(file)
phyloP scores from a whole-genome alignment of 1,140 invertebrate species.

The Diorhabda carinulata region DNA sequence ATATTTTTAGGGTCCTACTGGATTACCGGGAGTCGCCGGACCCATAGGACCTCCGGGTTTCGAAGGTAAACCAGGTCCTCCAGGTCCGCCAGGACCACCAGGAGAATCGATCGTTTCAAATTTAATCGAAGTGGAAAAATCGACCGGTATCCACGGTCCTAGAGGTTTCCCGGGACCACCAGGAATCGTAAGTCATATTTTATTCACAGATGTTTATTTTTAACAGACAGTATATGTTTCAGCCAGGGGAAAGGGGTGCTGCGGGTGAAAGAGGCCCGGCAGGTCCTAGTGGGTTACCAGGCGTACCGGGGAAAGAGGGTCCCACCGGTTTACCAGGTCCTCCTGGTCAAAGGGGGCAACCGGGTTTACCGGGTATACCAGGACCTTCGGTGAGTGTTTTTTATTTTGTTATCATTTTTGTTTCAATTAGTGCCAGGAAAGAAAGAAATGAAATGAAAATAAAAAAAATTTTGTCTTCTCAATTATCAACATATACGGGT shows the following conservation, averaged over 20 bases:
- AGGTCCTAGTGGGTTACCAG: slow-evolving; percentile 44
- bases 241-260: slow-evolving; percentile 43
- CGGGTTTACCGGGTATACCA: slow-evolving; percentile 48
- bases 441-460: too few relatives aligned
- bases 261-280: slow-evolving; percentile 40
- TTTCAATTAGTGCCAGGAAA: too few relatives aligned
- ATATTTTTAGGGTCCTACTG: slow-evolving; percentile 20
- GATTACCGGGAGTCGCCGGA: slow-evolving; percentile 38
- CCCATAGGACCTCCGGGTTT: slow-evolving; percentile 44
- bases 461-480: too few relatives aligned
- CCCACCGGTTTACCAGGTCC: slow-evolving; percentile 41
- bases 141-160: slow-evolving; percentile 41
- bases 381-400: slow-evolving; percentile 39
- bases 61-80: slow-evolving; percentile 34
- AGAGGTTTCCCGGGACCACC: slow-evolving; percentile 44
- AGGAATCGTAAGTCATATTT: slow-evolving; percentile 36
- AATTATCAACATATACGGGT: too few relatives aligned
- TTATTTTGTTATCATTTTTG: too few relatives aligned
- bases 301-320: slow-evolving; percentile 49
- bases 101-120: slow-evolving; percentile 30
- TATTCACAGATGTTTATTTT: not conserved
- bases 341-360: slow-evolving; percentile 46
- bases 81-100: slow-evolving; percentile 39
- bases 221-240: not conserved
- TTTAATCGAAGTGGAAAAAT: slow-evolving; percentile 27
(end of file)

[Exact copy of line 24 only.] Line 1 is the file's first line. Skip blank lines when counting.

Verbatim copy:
- bases 341-360: slow-evolving; percentile 46